Making the Grades
Clichés often contain little nuggets of truth. But they have become so trite their usefulness is squandered. Thank goodness for sports announcers (and movies) that aren’t afraid to pull out all the stops when it comes to A-games, textbook plays and cheering for the underdog.
Our family knows a little bit about underdogs. We’re fans of a hockey team that’s been in rebuilding mode for years. Yet whenever a young player begins to show promise, he’s lured away by some club with a bigger budget. And that doesn’t just happen in hockey. As far as Billy Beane (Brad Pitt), the Oakland A’s general manager, is concerned, his 2001 Athletics team is merely an organ donor for franchises with deeper pockets. With a paltry $38 million payroll compared to heftier $100 million plus budgets, the A’s can’t even buy a win.
Enter computer geek Peter Brand (Jonah Hill). Using his Yale economics degree, he suggests a different approach to player selection. Scrutinizing the statistical information of each athlete, he scientifically computes a hitter’s chance for getting on base. He then assembles a potential team based on data instead of gut instincts.
With no viable option, Billy decides to take a chance on Peter’s analytical assessments of the league’s most underrated players. Buying the competitors’ contracts for a song, Billy brings these forgotten boys of summer together for spring training. But the A’s coach, Art Howe (Philip Seymour Hoffman), isn’t buying into the tactic and plays hardball with Billy when it comes to putting the new guys in the game.
Long time baseball fans may be familiar with Beane’s radical reforms and the ramifications they had on the sport. (Some suggest they helped the Boston Red Sox break the Curse of the Bambino.) But even those who haven’t heard of Beane or been to a baseball diamond should consider this entertainment option. Thankfully most of the action (if baseball can be accused of having action) takes place off the field in backroom bargaining sessions or tense management meetings where Peter’s sabermetrics come in conflict with established scouting practices. (And only someone as young and inexperienced as Peter Brand would have the audacity to brandish his idea in the face of opposition from the old boys club.)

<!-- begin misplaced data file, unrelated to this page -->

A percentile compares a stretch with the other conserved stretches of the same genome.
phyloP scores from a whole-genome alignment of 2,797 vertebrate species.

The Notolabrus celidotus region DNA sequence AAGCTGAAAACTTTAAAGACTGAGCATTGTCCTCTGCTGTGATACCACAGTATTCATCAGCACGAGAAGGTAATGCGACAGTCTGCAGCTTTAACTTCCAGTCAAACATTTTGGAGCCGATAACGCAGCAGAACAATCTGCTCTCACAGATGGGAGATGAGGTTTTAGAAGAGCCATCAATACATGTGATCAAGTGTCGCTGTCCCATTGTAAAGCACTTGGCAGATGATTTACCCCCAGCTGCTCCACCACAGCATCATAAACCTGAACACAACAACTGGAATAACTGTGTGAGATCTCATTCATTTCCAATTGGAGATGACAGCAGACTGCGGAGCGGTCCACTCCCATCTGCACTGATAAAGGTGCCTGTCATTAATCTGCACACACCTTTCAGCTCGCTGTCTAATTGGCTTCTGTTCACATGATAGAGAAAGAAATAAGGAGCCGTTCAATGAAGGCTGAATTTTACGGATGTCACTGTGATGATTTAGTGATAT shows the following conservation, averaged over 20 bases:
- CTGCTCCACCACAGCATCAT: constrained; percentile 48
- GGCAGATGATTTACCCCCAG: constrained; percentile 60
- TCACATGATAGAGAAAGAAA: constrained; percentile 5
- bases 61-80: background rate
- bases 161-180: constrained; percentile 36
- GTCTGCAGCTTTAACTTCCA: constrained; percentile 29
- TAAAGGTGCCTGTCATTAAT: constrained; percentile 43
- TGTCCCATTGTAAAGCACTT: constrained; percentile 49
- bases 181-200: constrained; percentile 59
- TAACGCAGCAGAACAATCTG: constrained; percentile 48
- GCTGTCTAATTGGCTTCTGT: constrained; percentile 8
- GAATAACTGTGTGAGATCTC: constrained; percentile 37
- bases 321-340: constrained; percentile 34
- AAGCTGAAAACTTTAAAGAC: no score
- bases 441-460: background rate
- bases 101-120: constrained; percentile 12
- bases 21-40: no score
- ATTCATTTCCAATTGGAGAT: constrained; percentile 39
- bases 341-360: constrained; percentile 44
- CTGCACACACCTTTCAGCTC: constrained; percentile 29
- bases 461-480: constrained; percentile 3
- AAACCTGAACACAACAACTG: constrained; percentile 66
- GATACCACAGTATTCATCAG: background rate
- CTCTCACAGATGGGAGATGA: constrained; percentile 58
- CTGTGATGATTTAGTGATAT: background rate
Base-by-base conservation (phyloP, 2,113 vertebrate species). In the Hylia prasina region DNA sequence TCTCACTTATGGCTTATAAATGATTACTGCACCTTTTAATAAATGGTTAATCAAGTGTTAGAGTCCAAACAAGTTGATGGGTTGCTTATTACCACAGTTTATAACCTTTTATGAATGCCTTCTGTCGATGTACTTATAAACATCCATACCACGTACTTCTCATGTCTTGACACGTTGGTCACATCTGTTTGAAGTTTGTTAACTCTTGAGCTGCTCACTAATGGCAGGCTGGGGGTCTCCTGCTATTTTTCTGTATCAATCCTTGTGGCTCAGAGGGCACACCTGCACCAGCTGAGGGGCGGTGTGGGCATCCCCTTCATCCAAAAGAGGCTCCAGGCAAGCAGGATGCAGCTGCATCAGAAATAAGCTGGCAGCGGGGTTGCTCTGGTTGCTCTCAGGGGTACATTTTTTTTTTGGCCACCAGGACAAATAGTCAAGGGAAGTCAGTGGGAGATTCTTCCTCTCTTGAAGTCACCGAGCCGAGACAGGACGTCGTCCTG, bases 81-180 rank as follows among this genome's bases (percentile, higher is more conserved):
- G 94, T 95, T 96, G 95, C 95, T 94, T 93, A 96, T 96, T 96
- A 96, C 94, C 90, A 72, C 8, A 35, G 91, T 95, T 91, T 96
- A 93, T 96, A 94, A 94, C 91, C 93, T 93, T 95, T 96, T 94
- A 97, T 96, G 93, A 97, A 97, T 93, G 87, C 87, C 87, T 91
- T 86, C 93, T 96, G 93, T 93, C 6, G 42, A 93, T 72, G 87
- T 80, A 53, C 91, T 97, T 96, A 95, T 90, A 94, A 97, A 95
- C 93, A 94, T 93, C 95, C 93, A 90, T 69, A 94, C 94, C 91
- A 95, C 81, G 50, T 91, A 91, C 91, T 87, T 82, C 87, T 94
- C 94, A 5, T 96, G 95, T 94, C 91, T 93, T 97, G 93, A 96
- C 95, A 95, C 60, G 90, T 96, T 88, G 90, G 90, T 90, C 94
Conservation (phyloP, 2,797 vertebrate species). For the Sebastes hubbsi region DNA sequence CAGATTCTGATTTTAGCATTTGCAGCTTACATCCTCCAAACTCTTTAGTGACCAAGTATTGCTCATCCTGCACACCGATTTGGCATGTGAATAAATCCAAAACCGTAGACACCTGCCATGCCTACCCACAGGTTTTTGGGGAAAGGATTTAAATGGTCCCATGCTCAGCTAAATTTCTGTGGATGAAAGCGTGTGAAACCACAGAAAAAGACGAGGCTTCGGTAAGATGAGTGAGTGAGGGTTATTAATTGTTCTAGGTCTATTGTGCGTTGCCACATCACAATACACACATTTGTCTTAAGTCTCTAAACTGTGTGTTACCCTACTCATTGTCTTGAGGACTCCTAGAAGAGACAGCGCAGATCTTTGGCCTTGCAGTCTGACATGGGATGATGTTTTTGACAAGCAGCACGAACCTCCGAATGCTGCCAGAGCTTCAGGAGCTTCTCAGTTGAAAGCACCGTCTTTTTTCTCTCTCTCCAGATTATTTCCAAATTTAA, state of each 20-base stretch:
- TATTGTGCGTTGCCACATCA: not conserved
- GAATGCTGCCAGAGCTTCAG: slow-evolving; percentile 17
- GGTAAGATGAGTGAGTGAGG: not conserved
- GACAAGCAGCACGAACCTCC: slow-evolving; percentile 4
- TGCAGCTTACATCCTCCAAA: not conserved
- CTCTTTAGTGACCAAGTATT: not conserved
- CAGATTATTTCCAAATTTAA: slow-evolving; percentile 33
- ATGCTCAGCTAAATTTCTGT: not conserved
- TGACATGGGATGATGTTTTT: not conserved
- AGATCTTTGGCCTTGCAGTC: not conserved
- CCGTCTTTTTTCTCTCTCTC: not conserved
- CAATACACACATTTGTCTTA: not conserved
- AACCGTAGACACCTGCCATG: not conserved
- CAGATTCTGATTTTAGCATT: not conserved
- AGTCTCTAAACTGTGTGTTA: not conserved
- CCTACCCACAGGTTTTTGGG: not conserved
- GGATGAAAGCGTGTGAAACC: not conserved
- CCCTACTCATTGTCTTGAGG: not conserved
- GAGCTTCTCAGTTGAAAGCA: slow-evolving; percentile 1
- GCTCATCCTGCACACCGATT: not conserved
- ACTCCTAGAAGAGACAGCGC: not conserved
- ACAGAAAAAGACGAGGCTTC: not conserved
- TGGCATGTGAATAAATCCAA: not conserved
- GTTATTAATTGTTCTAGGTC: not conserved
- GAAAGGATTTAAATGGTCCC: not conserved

Two strong sexual expletives tossed in with a roster of other profanities are this script’s biggest concerns for family viewers. However, the movie’s most powerful message has to do with money. It would seem those with the most can boast. Yet each of the underrated athletes that join the struggling Oakland A’s has something to offer, even if it’s not a surplus of confidence. Though they suffer a dismal start to the season, something changes for these underdogs thanks to a general manager who doesn’t deviate from his plan. In a world where spectacular hits make headlines, this is a nice reminder that a winning organization is often made up of more than just a few high-priced superstars.
Discussion Ideas After The Movie
Teaching ideas and topics to discuss about Moneyball.
Many people in this movie (and in the real world) believe that money is the measure of a person’s worth. Do you agree with that statement? What are some examples to support your side of the argument? Are some individuals and their contributions to society underrated? What worthwhile efforts are people involved in that do not have monetary remuneration?
Why does Beane refuse to watch his own team play? Why are superstitions so common in sports? What does the Boston Red Sox coach mean when he says the first man through always gets bloody?
How does Beane’s responsibility as a father influence his decisions?
Click here to learn more about the real Billy Beane.